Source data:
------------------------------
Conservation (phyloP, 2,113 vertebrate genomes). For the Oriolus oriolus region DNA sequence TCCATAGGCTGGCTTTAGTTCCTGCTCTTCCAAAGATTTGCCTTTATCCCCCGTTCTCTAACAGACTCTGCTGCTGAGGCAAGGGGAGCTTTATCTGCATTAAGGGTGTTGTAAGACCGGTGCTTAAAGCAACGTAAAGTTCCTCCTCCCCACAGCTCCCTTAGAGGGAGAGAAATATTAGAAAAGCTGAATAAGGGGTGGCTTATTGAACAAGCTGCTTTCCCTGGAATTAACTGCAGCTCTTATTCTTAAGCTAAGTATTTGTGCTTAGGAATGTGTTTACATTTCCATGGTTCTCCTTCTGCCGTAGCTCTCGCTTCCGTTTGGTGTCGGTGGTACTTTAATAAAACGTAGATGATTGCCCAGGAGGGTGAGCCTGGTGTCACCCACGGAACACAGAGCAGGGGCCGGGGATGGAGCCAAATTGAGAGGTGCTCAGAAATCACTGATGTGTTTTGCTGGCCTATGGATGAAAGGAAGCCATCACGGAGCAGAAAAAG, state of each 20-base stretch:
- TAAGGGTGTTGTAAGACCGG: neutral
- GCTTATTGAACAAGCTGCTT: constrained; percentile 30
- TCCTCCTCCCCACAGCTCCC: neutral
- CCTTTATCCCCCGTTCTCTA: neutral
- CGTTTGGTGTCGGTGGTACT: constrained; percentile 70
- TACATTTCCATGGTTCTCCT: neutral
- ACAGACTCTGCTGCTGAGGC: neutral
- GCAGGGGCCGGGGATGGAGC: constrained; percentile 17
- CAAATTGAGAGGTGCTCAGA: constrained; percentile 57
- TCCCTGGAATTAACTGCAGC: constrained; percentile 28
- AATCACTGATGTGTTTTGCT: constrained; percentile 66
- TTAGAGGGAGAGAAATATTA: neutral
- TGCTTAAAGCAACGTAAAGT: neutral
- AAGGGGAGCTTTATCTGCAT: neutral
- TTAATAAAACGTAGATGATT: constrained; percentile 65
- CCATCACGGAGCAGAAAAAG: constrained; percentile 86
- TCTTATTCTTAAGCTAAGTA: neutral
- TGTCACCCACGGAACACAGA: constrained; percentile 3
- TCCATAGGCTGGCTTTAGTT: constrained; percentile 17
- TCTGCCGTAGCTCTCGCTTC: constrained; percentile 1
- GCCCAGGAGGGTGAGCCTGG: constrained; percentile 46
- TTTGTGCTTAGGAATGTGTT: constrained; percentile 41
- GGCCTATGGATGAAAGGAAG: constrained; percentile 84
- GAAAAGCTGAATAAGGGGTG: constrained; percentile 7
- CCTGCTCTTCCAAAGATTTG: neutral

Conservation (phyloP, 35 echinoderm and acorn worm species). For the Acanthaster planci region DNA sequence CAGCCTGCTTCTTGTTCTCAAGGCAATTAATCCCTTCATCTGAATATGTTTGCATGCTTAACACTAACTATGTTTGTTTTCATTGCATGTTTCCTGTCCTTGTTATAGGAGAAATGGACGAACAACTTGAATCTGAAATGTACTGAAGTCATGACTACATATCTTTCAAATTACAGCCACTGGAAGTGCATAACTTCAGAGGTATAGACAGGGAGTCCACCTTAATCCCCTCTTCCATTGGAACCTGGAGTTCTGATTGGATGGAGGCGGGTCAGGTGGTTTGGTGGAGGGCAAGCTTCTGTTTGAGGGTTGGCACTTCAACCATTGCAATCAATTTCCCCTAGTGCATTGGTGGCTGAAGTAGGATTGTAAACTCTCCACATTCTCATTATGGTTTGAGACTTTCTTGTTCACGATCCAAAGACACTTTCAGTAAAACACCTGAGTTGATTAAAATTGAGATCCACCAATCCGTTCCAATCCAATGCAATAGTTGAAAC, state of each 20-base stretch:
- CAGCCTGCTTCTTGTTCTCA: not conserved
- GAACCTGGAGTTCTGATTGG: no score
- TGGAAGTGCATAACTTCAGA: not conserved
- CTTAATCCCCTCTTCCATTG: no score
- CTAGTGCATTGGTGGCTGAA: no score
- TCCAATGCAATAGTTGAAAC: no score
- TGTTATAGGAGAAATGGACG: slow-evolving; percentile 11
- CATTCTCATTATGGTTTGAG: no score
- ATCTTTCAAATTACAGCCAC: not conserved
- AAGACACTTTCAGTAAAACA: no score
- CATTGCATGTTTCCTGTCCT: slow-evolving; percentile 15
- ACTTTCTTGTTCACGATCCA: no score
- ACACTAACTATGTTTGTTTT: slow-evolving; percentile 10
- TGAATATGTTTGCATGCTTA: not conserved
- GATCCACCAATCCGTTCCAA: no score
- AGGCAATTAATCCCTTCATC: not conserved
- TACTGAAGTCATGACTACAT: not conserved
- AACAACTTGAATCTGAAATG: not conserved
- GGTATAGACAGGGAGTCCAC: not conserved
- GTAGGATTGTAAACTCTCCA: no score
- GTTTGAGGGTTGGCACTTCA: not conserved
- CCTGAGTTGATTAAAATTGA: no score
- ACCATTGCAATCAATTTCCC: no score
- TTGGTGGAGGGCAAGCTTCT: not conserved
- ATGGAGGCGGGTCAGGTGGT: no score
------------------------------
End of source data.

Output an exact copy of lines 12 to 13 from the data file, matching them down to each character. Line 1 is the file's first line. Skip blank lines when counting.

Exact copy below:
- AATCACTGATGTGTTTTGCT: constrained; percentile 66
- TTAGAGGGAGAGAAATATTA: neutral